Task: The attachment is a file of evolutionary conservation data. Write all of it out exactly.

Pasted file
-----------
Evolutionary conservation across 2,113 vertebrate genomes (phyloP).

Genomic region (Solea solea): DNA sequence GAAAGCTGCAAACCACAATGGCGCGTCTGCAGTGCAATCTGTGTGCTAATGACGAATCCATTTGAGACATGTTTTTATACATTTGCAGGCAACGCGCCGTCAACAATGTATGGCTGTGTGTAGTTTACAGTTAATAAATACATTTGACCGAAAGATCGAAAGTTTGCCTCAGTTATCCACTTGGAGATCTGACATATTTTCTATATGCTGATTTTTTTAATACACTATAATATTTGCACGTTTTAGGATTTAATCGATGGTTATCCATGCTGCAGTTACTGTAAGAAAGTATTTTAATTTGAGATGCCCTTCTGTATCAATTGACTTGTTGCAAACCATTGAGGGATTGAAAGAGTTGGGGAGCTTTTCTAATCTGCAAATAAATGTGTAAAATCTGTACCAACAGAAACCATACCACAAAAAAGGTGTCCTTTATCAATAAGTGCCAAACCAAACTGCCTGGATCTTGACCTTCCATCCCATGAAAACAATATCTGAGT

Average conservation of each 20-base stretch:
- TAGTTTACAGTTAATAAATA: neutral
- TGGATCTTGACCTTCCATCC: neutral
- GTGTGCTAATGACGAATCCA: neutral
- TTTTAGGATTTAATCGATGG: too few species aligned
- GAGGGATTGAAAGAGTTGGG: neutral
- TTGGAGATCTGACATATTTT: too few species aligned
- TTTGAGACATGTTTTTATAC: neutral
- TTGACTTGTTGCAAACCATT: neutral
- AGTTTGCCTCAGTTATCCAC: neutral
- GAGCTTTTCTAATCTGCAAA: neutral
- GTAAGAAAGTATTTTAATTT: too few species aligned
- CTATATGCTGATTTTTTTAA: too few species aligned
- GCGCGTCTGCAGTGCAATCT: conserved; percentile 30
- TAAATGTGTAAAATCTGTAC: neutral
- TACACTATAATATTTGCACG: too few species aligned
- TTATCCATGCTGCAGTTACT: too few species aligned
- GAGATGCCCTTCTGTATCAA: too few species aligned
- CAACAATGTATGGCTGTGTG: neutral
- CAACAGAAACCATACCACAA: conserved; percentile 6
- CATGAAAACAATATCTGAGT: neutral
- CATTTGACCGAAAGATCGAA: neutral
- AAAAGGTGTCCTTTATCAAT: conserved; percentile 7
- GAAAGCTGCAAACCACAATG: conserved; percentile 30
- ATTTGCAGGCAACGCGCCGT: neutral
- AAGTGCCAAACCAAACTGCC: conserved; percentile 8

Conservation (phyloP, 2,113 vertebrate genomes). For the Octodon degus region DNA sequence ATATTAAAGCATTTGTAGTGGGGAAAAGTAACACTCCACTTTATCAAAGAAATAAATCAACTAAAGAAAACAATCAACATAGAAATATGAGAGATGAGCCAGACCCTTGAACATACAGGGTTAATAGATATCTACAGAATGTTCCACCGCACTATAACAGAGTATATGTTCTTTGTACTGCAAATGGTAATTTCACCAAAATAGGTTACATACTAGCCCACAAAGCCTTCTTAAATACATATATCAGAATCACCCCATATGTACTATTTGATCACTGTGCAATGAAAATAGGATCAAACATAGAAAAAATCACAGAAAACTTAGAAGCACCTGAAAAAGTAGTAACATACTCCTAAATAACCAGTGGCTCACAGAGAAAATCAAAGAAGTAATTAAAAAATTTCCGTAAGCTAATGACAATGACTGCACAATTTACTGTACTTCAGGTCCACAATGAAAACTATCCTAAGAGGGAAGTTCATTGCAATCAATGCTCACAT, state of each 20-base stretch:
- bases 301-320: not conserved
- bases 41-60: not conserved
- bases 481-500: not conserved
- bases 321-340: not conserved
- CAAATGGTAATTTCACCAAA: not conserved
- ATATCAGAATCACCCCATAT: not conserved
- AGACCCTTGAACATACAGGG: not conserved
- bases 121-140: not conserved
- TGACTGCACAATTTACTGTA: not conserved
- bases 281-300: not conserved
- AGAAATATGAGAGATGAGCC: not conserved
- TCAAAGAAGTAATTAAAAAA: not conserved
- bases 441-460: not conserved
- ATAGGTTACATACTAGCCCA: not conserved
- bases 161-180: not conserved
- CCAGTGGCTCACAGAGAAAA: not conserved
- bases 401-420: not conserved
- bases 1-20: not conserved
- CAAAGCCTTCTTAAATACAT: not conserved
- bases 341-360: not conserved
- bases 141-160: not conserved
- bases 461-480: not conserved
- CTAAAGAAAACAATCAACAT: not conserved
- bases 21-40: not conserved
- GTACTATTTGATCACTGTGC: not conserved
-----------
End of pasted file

Evolutionary conservation across 2,113 vertebrate genomes (phyloP).

Genomic region (Solea solea): DNA sequence GAAAGCTGCAAACCACAATGGCGCGTCTGCAGTGCAATCTGTGTGCTAATGACGAATCCATTTGAGACATGTTTTTATACATTTGCAGGCAACGCGCCGTCAACAATGTATGGCTGTGTGTAGTTTACAGTTAATAAATACATTTGACCGAAAGATCGAAAGTTTGCCTCAGTTATCCACTTGGAGATCTGACATATTTTCTATATGCTGATTTTTTTAATACACTATAATATTTGCACGTTTTAGGATTTAATCGATGGTTATCCATGCTGCAGTTACTGTAAGAAAGTATTTTAATTTGAGATGCCCTTCTGTATCAATTGACTTGTTGCAAACCATTGAGGGATTGAAAGAGTTGGGGAGCTTTTCTAATCTGCAAATAAATGTGTAAAATCTGTACCAACAGAAACCATACCACAAAAAAGGTGTCCTTTATCAATAAGTGCCAAACCAAACTGCCTGGATCTTGACCTTCCATCCCATGAAAACAATATCTGAGT

Average conservation of each 20-base stretch:
- TAGTTTACAGTTAATAAATA: neutral
- TGGATCTTGACCTTCCATCC: neutral
- GTGTGCTAATGACGAATCCA: neutral
- TTTTAGGATTTAATCGATGG: too few species aligned
- GAGGGATTGAAAGAGTTGGG: neutral
- TTGGAGATCTGACATATTTT: too few species aligned
- TTTGAGACATGTTTTTATAC: neutral
- TTGACTTGTTGCAAACCATT: neutral
- AGTTTGCCTCAGTTATCCAC: neutral
- GAGCTTTTCTAATCTGCAAA: neutral
- GTAAGAAAGTATTTTAATTT: too few species aligned
- CTATATGCTGATTTTTTTAA: too few species aligned
- GCGCGTCTGCAGTGCAATCT: conserved; percentile 30
- TAAATGTGTAAAATCTGTAC: neutral
- TACACTATAATATTTGCACG: too few species aligned
- TTATCCATGCTGCAGTTACT: too few species aligned
- GAGATGCCCTTCTGTATCAA: too few species aligned
- CAACAATGTATGGCTGTGTG: neutral
- CAACAGAAACCATACCACAA: conserved; percentile 6
- CATGAAAACAATATCTGAGT: neutral
- CATTTGACCGAAAGATCGAA: neutral
- AAAAGGTGTCCTTTATCAAT: conserved; percentile 7
- GAAAGCTGCAAACCACAATG: conserved; percentile 30
- ATTTGCAGGCAACGCGCCGT: neutral
- AAGTGCCAAACCAAACTGCC: conserved; percentile 8

Conservation (phyloP, 2,113 vertebrate genomes). For the Octodon degus region DNA sequence ATATTAAAGCATTTGTAGTGGGGAAAAGTAACACTCCACTTTATCAAAGAAATAAATCAACTAAAGAAAACAATCAACATAGAAATATGAGAGATGAGCCAGACCCTTGAACATACAGGGTTAATAGATATCTACAGAATGTTCCACCGCACTATAACAGAGTATATGTTCTTTGTACTGCAAATGGTAATTTCACCAAAATAGGTTACATACTAGCCCACAAAGCCTTCTTAAATACATATATCAGAATCACCCCATATGTACTATTTGATCACTGTGCAATGAAAATAGGATCAAACATAGAAAAAATCACAGAAAACTTAGAAGCACCTGAAAAAGTAGTAACATACTCCTAAATAACCAGTGGCTCACAGAGAAAATCAAAGAAGTAATTAAAAAATTTCCGTAAGCTAATGACAATGACTGCACAATTTACTGTACTTCAGGTCCACAATGAAAACTATCCTAAGAGGGAAGTTCATTGCAATCAATGCTCACAT, state of each 20-base stretch:
- bases 301-320: not conserved
- bases 41-60: not conserved
- bases 481-500: not conserved
- bases 321-340: not conserved
- CAAATGGTAATTTCACCAAA: not conserved
- ATATCAGAATCACCCCATAT: not conserved
- AGACCCTTGAACATACAGGG: not conserved
- bases 121-140: not conserved
- TGACTGCACAATTTACTGTA: not conserved
- bases 281-300: not conserved
- AGAAATATGAGAGATGAGCC: not conserved
- TCAAAGAAGTAATTAAAAAA: not conserved
- bases 441-460: not conserved
- ATAGGTTACATACTAGCCCA: not conserved
- bases 161-180: not conserved
- CCAGTGGCTCACAGAGAAAA: not conserved
- bases 401-420: not conserved
- bases 1-20: not conserved
- CAAAGCCTTCTTAAATACAT: not conserved
- bases 341-360: not conserved
- bases 141-160: not conserved
- bases 461-480: not conserved
- CTAAAGAAAACAATCAACAT: not conserved
- bases 21-40: not conserved
- GTACTATTTGATCACTGTGC: not conserved